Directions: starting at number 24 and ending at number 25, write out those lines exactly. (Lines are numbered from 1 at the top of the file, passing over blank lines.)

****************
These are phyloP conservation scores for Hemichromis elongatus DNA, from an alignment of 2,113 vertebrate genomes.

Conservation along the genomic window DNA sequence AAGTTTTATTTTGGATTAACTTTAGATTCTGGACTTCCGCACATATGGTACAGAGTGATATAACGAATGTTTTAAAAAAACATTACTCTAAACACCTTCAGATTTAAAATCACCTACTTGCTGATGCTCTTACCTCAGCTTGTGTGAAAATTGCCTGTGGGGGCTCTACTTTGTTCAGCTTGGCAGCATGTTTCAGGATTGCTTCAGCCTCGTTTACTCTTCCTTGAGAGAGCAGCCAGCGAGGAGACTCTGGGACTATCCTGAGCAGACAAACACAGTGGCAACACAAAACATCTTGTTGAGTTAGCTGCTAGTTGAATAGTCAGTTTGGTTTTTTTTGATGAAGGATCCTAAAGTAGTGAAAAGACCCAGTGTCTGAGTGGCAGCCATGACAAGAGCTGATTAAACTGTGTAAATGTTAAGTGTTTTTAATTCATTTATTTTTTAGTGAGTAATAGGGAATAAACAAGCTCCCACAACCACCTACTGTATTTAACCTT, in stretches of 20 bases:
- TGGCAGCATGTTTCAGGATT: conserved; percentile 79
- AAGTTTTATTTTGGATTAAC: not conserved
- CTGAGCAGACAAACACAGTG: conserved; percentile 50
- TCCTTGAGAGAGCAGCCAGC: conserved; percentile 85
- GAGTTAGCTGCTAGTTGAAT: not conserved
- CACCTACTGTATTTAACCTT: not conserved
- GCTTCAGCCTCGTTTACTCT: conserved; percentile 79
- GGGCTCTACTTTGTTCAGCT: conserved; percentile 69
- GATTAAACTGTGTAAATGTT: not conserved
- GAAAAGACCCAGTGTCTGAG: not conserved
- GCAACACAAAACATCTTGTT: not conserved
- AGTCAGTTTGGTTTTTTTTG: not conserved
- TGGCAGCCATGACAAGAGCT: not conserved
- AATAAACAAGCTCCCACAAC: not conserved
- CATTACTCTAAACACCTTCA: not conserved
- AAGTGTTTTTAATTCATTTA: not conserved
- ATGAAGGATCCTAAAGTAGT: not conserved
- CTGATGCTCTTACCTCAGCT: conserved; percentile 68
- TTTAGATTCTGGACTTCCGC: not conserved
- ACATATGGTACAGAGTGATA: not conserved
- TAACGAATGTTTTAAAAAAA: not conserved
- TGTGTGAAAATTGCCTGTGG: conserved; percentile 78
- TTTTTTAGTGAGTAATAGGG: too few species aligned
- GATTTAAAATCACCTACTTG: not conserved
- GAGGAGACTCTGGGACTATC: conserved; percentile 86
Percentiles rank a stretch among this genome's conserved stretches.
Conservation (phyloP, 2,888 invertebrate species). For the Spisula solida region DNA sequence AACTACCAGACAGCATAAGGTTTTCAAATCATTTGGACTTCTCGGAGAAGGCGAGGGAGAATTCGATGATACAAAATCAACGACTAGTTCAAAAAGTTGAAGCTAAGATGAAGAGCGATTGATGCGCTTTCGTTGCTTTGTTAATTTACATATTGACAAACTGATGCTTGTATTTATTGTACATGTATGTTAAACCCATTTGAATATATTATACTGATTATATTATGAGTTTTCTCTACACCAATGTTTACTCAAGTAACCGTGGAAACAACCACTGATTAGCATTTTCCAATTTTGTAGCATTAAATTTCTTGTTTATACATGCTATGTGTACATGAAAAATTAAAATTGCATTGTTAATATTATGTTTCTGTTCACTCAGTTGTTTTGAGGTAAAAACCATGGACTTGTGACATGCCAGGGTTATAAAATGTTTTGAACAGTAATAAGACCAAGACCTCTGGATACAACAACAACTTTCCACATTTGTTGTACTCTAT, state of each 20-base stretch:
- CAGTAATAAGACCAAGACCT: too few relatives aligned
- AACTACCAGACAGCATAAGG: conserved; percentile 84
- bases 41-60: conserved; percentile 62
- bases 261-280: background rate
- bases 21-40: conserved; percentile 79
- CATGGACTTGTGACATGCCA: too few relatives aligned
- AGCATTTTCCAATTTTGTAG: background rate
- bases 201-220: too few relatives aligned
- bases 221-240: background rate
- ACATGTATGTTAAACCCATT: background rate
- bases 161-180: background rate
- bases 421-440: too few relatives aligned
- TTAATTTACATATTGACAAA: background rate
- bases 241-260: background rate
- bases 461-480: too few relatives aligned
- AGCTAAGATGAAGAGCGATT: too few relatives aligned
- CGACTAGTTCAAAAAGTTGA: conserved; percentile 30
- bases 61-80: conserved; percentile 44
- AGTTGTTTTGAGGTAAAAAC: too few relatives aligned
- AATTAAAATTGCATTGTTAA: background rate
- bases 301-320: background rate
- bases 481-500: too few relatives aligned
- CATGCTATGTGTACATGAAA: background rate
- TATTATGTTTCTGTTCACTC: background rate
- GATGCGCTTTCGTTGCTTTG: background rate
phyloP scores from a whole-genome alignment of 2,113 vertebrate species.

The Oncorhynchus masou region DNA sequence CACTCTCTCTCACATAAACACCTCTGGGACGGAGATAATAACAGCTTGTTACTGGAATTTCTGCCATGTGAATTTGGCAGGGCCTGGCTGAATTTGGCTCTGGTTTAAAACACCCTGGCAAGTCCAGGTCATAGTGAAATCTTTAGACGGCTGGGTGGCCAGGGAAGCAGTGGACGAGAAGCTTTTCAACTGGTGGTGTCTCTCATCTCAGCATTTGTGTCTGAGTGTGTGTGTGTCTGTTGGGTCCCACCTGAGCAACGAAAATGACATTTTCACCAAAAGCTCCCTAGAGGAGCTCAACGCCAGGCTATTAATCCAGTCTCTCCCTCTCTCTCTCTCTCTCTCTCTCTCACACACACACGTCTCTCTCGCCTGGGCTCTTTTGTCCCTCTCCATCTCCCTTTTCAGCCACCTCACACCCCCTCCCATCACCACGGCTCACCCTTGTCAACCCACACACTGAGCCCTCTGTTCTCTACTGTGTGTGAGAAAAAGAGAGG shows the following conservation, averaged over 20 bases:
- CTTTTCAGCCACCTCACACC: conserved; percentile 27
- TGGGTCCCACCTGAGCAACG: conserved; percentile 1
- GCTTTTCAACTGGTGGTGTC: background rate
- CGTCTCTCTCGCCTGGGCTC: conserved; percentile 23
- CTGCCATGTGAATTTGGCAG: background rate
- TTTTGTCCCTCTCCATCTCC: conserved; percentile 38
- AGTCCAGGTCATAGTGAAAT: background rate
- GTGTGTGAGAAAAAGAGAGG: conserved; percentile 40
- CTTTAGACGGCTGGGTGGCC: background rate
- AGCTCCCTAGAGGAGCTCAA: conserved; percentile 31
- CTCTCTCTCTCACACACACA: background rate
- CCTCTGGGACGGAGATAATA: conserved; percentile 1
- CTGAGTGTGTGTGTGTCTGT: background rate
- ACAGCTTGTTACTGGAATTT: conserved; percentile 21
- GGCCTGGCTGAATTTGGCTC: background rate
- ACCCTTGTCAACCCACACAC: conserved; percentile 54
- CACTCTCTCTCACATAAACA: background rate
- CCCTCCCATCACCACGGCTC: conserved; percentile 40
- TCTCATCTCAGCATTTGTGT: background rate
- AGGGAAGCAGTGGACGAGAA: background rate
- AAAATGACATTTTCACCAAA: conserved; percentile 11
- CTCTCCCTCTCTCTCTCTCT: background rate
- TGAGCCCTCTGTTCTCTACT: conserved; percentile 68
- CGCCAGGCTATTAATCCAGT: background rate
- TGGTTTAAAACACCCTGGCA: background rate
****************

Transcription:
- TGTGTGAAAATTGCCTGTGG: conserved; percentile 78
- TTTTTTAGTGAGTAATAGGG: too few species aligned